Cathelco Introduces New Series of Quantum Control Panels

Cathelco have introduced a new series of Quantum control panels for their sea water pipework anti-fouling systems and impressed current cathodic protection (ICCP) systems.

Cathelco Introduces New Series of Quantum Control Panels

The new panels provide numerous benefits, but the most significant breakthrough is the ease with which the systems can be controlled and monitored. This is combined with much more comprehensive information about system performance.

The main principle behind the design of the new control panels is greater connectivity. They produce an RS485 signal which enables the systems to be governed from a more convenient location such as a control room or the ship’s bridge computers.

“The Quantum project has been driven by the fact that manning levels on ships have decreased in recent years which means that there is less time for crew members to check individual items of equipment on a daily basis. We have responded with control panels which record more data and make it instantly available”, said Peter Lindley who has headed the project at Cathelco.

The Quantum seawater pipework anti-fouling system control panel is designed with a touch screen giving access to displays which show anode outputs, alarm set points, trend graphs, data history, language settings and current reduction facilities.

The data history function is particularly useful to engineers as it records all of the information about the performance of the system twice a day. The data can then be downloaded to a USB stick and e-mailed to Cathelco for analysis, eliminating the need for filling in paper log sheets.

“This saves time for engineers and also provides us with much more comprehensive information, enabling us to analyse the performance of the system in much greater detail”, Mr Lindley explained.

Cathelco have also introduced a new Quantum control panel for their impressed current cathodic protection (ICCP) systems which protect ship’s hulls against corrosion.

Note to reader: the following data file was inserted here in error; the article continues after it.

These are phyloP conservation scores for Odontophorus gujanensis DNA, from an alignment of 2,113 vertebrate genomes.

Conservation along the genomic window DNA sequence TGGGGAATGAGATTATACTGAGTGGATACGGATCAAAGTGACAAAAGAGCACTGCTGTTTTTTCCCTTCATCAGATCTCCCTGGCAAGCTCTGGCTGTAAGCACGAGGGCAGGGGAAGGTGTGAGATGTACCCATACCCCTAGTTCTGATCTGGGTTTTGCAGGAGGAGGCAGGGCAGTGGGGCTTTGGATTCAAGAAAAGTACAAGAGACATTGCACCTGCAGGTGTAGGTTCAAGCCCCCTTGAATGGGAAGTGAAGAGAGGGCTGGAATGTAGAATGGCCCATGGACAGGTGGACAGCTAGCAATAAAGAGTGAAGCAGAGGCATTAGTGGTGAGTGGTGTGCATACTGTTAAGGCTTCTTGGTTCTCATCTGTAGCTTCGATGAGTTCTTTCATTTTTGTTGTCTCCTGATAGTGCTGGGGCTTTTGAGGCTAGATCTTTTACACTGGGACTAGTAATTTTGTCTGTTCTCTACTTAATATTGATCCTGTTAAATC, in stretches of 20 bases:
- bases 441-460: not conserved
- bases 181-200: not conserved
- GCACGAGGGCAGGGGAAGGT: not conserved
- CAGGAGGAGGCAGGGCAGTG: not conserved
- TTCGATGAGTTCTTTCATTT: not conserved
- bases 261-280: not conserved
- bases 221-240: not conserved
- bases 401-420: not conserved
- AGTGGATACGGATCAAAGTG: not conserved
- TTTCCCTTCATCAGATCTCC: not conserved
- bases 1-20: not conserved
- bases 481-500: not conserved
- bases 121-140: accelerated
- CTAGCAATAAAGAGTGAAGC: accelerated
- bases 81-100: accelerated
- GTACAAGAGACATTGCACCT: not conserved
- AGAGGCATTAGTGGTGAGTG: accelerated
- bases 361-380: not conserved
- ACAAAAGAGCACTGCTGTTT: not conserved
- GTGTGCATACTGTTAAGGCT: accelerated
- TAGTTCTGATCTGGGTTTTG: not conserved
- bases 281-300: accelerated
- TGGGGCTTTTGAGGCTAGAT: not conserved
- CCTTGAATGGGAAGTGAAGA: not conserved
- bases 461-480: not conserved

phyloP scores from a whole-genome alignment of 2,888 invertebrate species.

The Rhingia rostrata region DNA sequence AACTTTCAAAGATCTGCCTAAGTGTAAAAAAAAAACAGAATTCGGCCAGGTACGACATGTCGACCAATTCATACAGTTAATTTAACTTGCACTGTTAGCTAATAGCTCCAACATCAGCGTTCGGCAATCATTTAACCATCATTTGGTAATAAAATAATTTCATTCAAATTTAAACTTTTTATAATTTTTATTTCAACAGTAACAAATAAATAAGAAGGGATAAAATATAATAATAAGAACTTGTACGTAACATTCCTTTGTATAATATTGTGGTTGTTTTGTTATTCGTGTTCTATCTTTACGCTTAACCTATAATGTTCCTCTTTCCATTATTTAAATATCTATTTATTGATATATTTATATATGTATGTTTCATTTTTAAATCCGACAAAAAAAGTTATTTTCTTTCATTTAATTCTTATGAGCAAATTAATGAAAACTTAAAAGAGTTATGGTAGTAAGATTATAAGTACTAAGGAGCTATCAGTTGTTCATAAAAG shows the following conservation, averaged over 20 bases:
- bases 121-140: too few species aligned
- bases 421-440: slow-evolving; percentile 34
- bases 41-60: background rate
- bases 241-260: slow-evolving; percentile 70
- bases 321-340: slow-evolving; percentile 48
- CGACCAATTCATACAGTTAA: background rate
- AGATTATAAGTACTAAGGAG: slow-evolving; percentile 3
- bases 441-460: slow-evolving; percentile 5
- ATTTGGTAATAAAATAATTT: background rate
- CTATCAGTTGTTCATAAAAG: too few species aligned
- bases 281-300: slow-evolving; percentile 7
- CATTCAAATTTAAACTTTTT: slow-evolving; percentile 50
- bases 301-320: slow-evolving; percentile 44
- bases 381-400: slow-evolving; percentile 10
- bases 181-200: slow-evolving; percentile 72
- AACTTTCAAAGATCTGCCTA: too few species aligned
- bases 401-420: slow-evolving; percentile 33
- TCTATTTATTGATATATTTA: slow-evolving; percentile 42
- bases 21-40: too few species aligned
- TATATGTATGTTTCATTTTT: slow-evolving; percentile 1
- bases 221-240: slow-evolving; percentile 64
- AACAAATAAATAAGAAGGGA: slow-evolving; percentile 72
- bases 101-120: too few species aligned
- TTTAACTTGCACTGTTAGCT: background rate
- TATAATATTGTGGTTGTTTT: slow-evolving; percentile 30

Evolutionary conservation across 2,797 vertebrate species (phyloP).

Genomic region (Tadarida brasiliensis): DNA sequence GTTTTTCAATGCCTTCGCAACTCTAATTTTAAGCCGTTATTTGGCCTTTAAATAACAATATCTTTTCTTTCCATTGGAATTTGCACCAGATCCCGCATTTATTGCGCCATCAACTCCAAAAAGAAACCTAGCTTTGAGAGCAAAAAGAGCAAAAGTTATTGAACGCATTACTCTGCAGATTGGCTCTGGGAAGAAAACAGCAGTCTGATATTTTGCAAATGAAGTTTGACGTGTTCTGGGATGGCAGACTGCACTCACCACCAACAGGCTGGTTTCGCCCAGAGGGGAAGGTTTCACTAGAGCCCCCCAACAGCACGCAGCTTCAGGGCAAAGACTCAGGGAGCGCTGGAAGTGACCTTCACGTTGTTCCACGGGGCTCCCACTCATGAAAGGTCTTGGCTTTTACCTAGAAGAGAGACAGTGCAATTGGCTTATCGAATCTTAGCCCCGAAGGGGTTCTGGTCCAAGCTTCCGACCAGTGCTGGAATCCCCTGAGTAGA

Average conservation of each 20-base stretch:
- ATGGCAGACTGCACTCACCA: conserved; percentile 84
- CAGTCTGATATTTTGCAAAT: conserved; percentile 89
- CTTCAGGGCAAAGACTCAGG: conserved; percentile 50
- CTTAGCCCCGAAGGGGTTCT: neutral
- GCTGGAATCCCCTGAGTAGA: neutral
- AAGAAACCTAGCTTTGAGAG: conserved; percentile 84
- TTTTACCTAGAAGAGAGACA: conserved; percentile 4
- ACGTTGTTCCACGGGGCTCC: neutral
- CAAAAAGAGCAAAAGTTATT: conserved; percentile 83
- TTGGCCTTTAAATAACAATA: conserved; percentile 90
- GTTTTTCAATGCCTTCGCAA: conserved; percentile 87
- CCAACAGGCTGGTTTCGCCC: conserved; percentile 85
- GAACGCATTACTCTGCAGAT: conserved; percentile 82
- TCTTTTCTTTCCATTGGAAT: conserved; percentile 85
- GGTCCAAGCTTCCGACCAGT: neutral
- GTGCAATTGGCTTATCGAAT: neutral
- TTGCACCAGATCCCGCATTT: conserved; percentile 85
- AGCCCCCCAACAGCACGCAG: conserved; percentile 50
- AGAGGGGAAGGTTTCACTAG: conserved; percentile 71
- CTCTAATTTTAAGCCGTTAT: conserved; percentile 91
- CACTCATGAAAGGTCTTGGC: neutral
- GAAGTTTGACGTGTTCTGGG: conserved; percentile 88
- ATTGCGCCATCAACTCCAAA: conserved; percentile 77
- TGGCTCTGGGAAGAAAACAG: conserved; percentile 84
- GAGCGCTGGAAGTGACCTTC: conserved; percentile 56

The majority of larger vessels have forward and aft ICCP systems with separate control panels which are often a considerable distance apart on the ship. However, with the new Quantum ICCP control panel, the two systems can be operated in a ‘master’ and ‘slave’ relationship.

“It means that the forward ICCP system can be controlled from the aft panel and that information about the whole system can be viewed in one location. This is much more convenient for the engineer who does not have to walk from one end of the ship to the other,” Mr Lindley commented.

The Quantum ICCP ‘master’ panel stores comprehensive data about the configuration of the system which can be monitored through a series of displays. It also logs data covering output voltage, output current, potential readings, percentage output and the alarms.

All of the configuration and performance data can be uploaded to a USB memory stick and viewed on a standard PC. The information can then be e-mailed to Cathelco, replacing the tedious task of filling out ICCP log sheets.

“The Quantum control panels provide customers with a number of useful features at no extra cost. It also means that commissioning is greatly simplified and if issues arise at any time in the future, the ability to access data from a USB sticks means there is a much stronger likelihood of resolving problems without the customer incurring the cost of sending a Cathelco engineer,” concluded Peter Smith, Cathelco’s sales director.

Cathelco, March 25, 2014